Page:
Why Murcia’s rice fields and vineyards make it a little-known Spanish jewel by gourmets

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Although it is bordered by over 150 miles of sparkling Mediterranean coastline and has one of the warmest climates in Spain (hence the epithet of Costa Calida, or “warm coast” – and its status as “European orchard”), the region of Murcia is eclipsed by tourism terms by its neighbors Andalucia and Valencia.

But that could be about to change. Last year, the relay of the Spanish capital of gastronomy was passed on to Murcia, a distinction that was extended by almost two years.

While it’s reasonable to be somewhat cynical about the self-awarded rewards, after five days of exploring the region’s culinary offerings, I (and my enlarged waistline) can attest that it more than deserves this. title.

Here’s how to enjoy a Murcia foodie odyssey.

Alma Mater restaurant, city of Murcia

My trip started with a cooking class with the chef at Alma Mater, an award-winning restaurant in the provincial capital, the city of Murcia.

Here I was introduced to some of the typical dishes of the region via a cooking class guided by the expert hand of Chef Juan Guillamón.

Murcia’s mojete salad is a simple but delicious combination of tuna, tomatoes, hard-boiled eggs and cuquillo olives.

The marinera is considered tapas royalty around these parts, a dollop of Russian salad precariously balanced on a stick of looped bread (rosquilla) and topped with a long fatty anchovy.

Caldero Murciano sits somewhere between paella and risotto, in which a rich fish broth combines with earthy ñora pepper for a lingering, velvety flavor.

The most fun to try was paparajotes – a word that is best pronounced with a face mask during a pandemic.

These are battered lemon leaves, fried and sprinkled with sugar and cinnamon.

Please note: the leaf cannot be eaten but impregnates its crispy and sweet shell with an aromatic hint of citrus.

Restaurant Cabaña Buenavista, Finca Buenavista

If it was a gentle stroll through the essentials of Murcian cuisine, our next experience was a food roller coaster ride at Cabaña Buenavista – the only restaurant in the area to be awarded two Michelin stars.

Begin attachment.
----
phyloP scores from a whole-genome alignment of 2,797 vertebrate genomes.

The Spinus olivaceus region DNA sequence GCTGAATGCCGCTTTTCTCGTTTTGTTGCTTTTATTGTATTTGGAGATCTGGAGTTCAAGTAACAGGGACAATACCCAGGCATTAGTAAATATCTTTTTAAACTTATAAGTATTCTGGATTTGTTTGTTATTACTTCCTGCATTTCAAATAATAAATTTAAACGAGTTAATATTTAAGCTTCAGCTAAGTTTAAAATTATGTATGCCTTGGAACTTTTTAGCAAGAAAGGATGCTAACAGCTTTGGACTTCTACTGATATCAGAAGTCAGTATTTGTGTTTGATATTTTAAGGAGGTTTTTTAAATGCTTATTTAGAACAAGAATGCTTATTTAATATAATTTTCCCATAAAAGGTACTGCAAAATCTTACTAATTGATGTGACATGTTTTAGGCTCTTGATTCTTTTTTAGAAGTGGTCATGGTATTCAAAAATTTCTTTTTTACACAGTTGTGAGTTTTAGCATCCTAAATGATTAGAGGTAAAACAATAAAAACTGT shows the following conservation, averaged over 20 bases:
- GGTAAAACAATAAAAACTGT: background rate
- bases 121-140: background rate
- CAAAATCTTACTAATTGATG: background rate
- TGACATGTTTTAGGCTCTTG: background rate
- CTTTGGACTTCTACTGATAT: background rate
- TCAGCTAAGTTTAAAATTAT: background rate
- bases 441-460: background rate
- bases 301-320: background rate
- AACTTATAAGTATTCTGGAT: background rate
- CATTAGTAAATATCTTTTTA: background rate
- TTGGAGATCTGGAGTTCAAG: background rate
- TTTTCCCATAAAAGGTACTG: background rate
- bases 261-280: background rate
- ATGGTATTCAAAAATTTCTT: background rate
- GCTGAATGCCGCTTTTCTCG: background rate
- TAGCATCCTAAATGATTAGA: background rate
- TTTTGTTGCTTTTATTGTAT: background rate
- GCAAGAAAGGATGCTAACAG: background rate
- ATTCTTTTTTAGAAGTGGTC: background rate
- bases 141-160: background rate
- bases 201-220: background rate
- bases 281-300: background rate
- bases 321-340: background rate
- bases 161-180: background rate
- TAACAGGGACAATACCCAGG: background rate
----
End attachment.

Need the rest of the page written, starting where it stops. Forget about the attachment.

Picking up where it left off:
It is part of the pretty Finca Buenavista in the foothills of the Sierra de Carrascoy south of the capital.

At the helm, the Michelin-starred chef of Murcian origin Pablo González, whose “gastronomic laboratory” has evoked high-level cuisine since 2004.

While Pablo shared his lockdown frustrations, he admitted that it also gave him more creative space to explore new ideas and expand his menu.

Our meal began in the laboratory, where we took a culinary journey to the four corners of the province, from the aromatic pines of Sierra Espuña to the sweet and salty langoustines of the Mar Menor lagoon.

The dinner continued in a cavernous and conical hut, with a succession of dishes expertly presented: red mullet and venison steak, tuna breast and Iberian stew, artisan cheeses and edible flowers, red shrimps and grilled avocado… There is also had a lot of theater, with puffy dry ice and desserts presented in a colorful carousel.

It was made all the more intoxicating by the generous association of wines from the trio of appellations of origin of Murcia: Yecla, Jumilla and Bullas.

Cave Bodegas Lavia, Sierra de la Lavia

The next morning I was in a vineyard, surrounded by the lush valleys of Bullas, swirling and squinting in the deep brown of a leggy red.

It was the Bodegas Lavia winery in the Sierra de la Lavia, where General Manager Juan Manrique García shared his optimism about the predominant grape, Monastrell.

These hardy vines, he explained, are particularly drought tolerant and well equipped to cope with climate change.

I reflected on this sobering thought as we tasted more impactful Lavia wines and great local cheese.

While rice figures prominently in Spanish cuisine, paddy fields are not something most of us associate with the country.

The grain was introduced by the Moors and as a result Murcia has a long history of rice cultivation concentrated around the region of Calasparra.

The channeled water of the Segura River created the floodplains necessary for the cultivation of rice, and from there comes the now protected grain commonly known as “Bomba”.

Ripened longer than other varieties, it is particularly absorbent and perfect for capturing the complex flavor of the caldero.

Cartagena Tuna Festival, Cartagena

Another surprising industry in Murcia is tuna farming, based around the ancient port city of Cartagena.

Unlike fish farming, this aquaculture consists of capturing fish in their Mediterranean spawning grounds and bringing them back alive to the shore.

Here they are transferred to pens and a few months of feeding results in top quality and super fresh tuna.

Although today about 70 percent of that goes to the Japanese market, you’ll still find some of the world’s best atún rojo (or bluefin tuna) on local menus.

My visit coincided with the first Cartagenasia, a tuna fair celebrating the links between the city and Japan forged through the giant fish.

Having been introduced to Murcia’s culinary scene, I can’t wait to return – and although I inevitably am drawn to its beaches and mild climate, I know some of the best food and drink in Spain will be waiting for me as well. .

Getting There

Ryanair and easyJet serve Murcia from several airports. Trains run through Paris and Barcelona.

More information

Arrivals to the UK must show full proof of vaccination or a negative Covid test. All travel bookings in the region of Murcia include free Covid medical assistance insurance until June 30, 2022. murciaturistica.com


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